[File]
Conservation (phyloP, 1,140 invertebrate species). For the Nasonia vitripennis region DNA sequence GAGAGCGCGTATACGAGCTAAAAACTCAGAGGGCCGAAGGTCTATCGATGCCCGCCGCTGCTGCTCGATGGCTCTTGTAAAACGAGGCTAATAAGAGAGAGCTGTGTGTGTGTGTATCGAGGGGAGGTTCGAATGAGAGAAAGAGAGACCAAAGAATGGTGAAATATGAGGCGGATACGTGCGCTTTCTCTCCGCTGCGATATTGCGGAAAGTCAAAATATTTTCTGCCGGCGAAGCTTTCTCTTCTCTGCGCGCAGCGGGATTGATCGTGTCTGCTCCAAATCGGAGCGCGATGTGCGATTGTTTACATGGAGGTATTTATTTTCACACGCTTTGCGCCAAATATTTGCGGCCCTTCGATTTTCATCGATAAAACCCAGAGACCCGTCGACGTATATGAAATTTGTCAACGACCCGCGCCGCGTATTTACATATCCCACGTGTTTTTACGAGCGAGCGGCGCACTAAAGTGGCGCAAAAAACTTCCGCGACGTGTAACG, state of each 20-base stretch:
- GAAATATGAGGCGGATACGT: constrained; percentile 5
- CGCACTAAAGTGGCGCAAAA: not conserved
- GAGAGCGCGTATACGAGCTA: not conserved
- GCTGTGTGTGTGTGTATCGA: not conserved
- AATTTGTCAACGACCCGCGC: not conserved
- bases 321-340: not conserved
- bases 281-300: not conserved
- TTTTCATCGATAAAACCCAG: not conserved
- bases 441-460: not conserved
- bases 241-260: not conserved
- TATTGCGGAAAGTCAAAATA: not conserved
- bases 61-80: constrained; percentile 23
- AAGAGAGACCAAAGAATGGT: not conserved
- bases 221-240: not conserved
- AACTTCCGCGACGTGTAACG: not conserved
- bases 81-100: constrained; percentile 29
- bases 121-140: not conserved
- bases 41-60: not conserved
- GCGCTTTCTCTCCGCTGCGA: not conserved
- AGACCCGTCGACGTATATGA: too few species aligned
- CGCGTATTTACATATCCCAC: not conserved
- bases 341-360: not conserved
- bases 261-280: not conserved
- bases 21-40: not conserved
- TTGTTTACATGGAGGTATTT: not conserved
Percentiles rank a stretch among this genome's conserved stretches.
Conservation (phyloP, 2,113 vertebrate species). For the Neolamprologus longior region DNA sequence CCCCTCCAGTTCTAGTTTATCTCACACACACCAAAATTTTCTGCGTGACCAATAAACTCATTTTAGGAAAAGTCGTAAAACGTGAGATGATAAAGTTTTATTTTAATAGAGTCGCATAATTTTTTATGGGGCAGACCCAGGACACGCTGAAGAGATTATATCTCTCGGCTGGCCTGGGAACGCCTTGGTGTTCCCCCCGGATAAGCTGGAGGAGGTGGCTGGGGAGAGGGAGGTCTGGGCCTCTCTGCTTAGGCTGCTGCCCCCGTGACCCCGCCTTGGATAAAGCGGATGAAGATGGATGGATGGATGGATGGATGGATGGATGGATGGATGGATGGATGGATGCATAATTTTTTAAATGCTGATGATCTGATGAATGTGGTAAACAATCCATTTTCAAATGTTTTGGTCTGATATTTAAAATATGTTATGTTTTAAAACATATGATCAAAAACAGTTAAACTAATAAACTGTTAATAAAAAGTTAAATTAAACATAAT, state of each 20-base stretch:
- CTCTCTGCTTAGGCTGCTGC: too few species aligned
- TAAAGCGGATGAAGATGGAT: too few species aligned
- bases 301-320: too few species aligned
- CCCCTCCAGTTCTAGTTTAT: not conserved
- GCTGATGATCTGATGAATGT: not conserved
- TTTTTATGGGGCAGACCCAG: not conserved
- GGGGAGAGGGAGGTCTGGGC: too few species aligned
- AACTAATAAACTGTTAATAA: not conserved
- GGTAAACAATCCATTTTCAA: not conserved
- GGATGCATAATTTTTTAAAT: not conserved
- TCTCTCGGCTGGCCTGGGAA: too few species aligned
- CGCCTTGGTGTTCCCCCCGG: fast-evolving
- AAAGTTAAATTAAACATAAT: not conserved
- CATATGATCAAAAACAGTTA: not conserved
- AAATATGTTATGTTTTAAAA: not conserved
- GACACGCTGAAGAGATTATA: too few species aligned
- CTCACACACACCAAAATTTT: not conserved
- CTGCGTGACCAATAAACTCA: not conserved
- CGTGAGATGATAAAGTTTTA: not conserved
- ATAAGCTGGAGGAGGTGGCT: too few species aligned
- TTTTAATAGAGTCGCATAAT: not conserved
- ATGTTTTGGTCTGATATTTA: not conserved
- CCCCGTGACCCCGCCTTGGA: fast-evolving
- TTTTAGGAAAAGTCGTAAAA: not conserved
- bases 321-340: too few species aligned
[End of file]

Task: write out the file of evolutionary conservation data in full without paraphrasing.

Conservation (phyloP, 1,140 invertebrate species). For the Nasonia vitripennis region DNA sequence GAGAGCGCGTATACGAGCTAAAAACTCAGAGGGCCGAAGGTCTATCGATGCCCGCCGCTGCTGCTCGATGGCTCTTGTAAAACGAGGCTAATAAGAGAGAGCTGTGTGTGTGTGTATCGAGGGGAGGTTCGAATGAGAGAAAGAGAGACCAAAGAATGGTGAAATATGAGGCGGATACGTGCGCTTTCTCTCCGCTGCGATATTGCGGAAAGTCAAAATATTTTCTGCCGGCGAAGCTTTCTCTTCTCTGCGCGCAGCGGGATTGATCGTGTCTGCTCCAAATCGGAGCGCGATGTGCGATTGTTTACATGGAGGTATTTATTTTCACACGCTTTGCGCCAAATATTTGCGGCCCTTCGATTTTCATCGATAAAACCCAGAGACCCGTCGACGTATATGAAATTTGTCAACGACCCGCGCCGCGTATTTACATATCCCACGTGTTTTTACGAGCGAGCGGCGCACTAAAGTGGCGCAAAAAACTTCCGCGACGTGTAACG, state of each 20-base stretch:
- GAAATATGAGGCGGATACGT: constrained; percentile 5
- CGCACTAAAGTGGCGCAAAA: not conserved
- GAGAGCGCGTATACGAGCTA: not conserved
- GCTGTGTGTGTGTGTATCGA: not conserved
- AATTTGTCAACGACCCGCGC: not conserved
- bases 321-340: not conserved
- bases 281-300: not conserved
- TTTTCATCGATAAAACCCAG: not conserved
- bases 441-460: not conserved
- bases 241-260: not conserved
- TATTGCGGAAAGTCAAAATA: not conserved
- bases 61-80: constrained; percentile 23
- AAGAGAGACCAAAGAATGGT: not conserved
- bases 221-240: not conserved
- AACTTCCGCGACGTGTAACG: not conserved
- bases 81-100: constrained; percentile 29
- bases 121-140: not conserved
- bases 41-60: not conserved
- GCGCTTTCTCTCCGCTGCGA: not conserved
- AGACCCGTCGACGTATATGA: too few species aligned
- CGCGTATTTACATATCCCAC: not conserved
- bases 341-360: not conserved
- bases 261-280: not conserved
- bases 21-40: not conserved
- TTGTTTACATGGAGGTATTT: not conserved
Percentiles rank a stretch among this genome's conserved stretches.
Conservation (phyloP, 2,113 vertebrate species). For the Neolamprologus longior region DNA sequence CCCCTCCAGTTCTAGTTTATCTCACACACACCAAAATTTTCTGCGTGACCAATAAACTCATTTTAGGAAAAGTCGTAAAACGTGAGATGATAAAGTTTTATTTTAATAGAGTCGCATAATTTTTTATGGGGCAGACCCAGGACACGCTGAAGAGATTATATCTCTCGGCTGGCCTGGGAACGCCTTGGTGTTCCCCCCGGATAAGCTGGAGGAGGTGGCTGGGGAGAGGGAGGTCTGGGCCTCTCTGCTTAGGCTGCTGCCCCCGTGACCCCGCCTTGGATAAAGCGGATGAAGATGGATGGATGGATGGATGGATGGATGGATGGATGGATGGATGGATGGATGCATAATTTTTTAAATGCTGATGATCTGATGAATGTGGTAAACAATCCATTTTCAAATGTTTTGGTCTGATATTTAAAATATGTTATGTTTTAAAACATATGATCAAAAACAGTTAAACTAATAAACTGTTAATAAAAAGTTAAATTAAACATAAT, state of each 20-base stretch:
- CTCTCTGCTTAGGCTGCTGC: too few species aligned
- TAAAGCGGATGAAGATGGAT: too few species aligned
- bases 301-320: too few species aligned
- CCCCTCCAGTTCTAGTTTAT: not conserved
- GCTGATGATCTGATGAATGT: not conserved
- TTTTTATGGGGCAGACCCAG: not conserved
- GGGGAGAGGGAGGTCTGGGC: too few species aligned
- AACTAATAAACTGTTAATAA: not conserved
- GGTAAACAATCCATTTTCAA: not conserved
- GGATGCATAATTTTTTAAAT: not conserved
- TCTCTCGGCTGGCCTGGGAA: too few species aligned
- CGCCTTGGTGTTCCCCCCGG: fast-evolving
- AAAGTTAAATTAAACATAAT: not conserved
- CATATGATCAAAAACAGTTA: not conserved
- AAATATGTTATGTTTTAAAA: not conserved
- GACACGCTGAAGAGATTATA: too few species aligned
- CTCACACACACCAAAATTTT: not conserved
- CTGCGTGACCAATAAACTCA: not conserved
- CGTGAGATGATAAAGTTTTA: not conserved
- ATAAGCTGGAGGAGGTGGCT: too few species aligned
- TTTTAATAGAGTCGCATAAT: not conserved
- ATGTTTTGGTCTGATATTTA: not conserved
- CCCCGTGACCCCGCCTTGGA: fast-evolving
- TTTTAGGAAAAGTCGTAAAA: not conserved
- bases 321-340: too few species aligned